Research shows domestic charging “must be shared”

New research has suggested the UK will only reach its EV goals if domestic electric charging is shared between users, it has been claimed.

The findings, from data and analytics firm Dodona Analytics, reveals electric charger sharing is essential to support the UK’s ban on the sale of new petrol and diesel vehicles by 2030.

According to its research, if 4% of motorists with a home charger share it with neighbours, a successful transition to EVs can be achieved. But without it the UK faces a charger shortfall of more than 250,000 chargers.

In the white paper, dubbed Will the EV charge point roll-out put the brakes on cleaner transport?, Dodona Analytics have created a model which shows the relationship between projected supply and demand for public EV charge points between 2021 and 2030. The projected demand for EV charge points is based on the assumption that the number of electric vehicles in the UK will continue to grow exponentially until it reaches 9 million in 2030, according to the National Grid.

But the installation of new charging points is not keeping pace with the EV market. 400,000 new public chargers needed by 2030, according to think tank Policy Exchange, but Dodona Analytics predict that the current rate of charger installation will leave a shortfall of over 266,6353 chargers.

Speaking about the findings, CEO of Dodona Analytics, Stefan Furlan, said: “Our research shows there is a wide gap between the future demand for and the current availability of charge points. In order to overcome the charger gap our paper recommends firstly a data driven approach to site selection and infrastructure deployment, secondly the sharing of home and workplace chargers and thirdly cross-industry collaboration.”

Joel Teague, CEO of Co Charger, a community based charging firm, said: “The paper is a real breath of fresh air and thinking in a complex space that has perhaps been a little over-focused on existing EV drivers and new infrastructure. The UK’s public charger building scheme is ambitious, well-organised and well-funded, but as this paper shows, further access to chargers is needed to help motorists in flats and terraces make the transition.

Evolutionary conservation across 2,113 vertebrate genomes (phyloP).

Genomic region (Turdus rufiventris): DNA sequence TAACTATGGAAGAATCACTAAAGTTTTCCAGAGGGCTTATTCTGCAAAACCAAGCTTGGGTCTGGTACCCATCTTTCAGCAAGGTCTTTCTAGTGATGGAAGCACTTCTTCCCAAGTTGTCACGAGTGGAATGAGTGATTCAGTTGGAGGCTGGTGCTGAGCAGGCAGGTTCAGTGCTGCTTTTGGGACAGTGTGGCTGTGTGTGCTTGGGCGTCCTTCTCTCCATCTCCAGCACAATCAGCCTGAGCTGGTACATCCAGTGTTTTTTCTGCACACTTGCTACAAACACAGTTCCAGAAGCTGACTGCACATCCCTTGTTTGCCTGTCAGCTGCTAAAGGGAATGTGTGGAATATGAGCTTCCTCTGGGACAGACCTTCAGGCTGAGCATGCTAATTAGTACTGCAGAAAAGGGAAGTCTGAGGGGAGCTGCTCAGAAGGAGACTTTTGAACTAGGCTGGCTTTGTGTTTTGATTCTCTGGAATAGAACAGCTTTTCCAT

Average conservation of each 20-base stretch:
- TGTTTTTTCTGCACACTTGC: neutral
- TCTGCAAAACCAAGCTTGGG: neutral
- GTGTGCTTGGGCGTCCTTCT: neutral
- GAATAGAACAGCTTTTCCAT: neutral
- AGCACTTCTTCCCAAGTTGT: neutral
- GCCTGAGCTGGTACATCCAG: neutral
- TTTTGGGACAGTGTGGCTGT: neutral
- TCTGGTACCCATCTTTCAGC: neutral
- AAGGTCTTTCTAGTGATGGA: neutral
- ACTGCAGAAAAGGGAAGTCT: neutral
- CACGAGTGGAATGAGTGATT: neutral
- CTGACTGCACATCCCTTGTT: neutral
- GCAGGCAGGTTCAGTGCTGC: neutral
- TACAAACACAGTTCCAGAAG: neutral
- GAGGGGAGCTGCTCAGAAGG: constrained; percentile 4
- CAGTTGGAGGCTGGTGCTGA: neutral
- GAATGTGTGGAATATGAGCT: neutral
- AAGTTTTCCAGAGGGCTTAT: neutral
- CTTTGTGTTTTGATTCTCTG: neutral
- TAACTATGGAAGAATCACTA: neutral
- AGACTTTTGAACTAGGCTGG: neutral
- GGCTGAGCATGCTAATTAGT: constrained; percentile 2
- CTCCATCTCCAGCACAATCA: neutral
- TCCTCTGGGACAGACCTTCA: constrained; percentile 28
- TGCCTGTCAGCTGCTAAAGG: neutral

“Charge point sharing is a quick, cheap, and self-scaling solution – as EV ownership rises, more home charge points will become available, which can then be shared with neighbours, enabling them to enjoy the benefits of owning an EV and a cleaner, greener neighbourhood.”

‘With charger sharing, everyone wins. In practice it means a motorist living in a flat can have an arrangement with a nearby neighbour with a driveway to charge at theirs once or twice a week, ideally overnight when tariffs are cheaper The Host can earn some extra income from renting out their charger, whilst the Chargee gets the nearest possible experience to home charging.”

Ben Nelmes, Head of Policy at independent transport research organisation NewAutomotive, said: ‘People who live in flats and terraces need confidence in local and reliable access to charging before they can make the switch to an EV. To have a rapid and early transition to EVs we need to use every tool in the box. This means more data-driven decisions about where to put public charge points and also incentive for charge sharing schemes, which have huge potential to improve people’s ability to charge up their EVs where and when they need to.”

“I know how challenging it can be to run an electric car without a charger because I was once in that position myself,’ adds Joel. ‘Five years ago a neighbour convinced me to get an electric car. My new Renault Zoe arrived but the charger installation was delayed, and my nearest public charger was seven miles away. I ended up giving the same neighbour a few quid to use their charger once a week until mine arrived. It was such an easy, convenient arrangement and led to a lightbulb moment in which I realised that connecting communities via an app to share chargers could unlock electric vehicle ownership for millions of motorists.”

Image from Shutterstock

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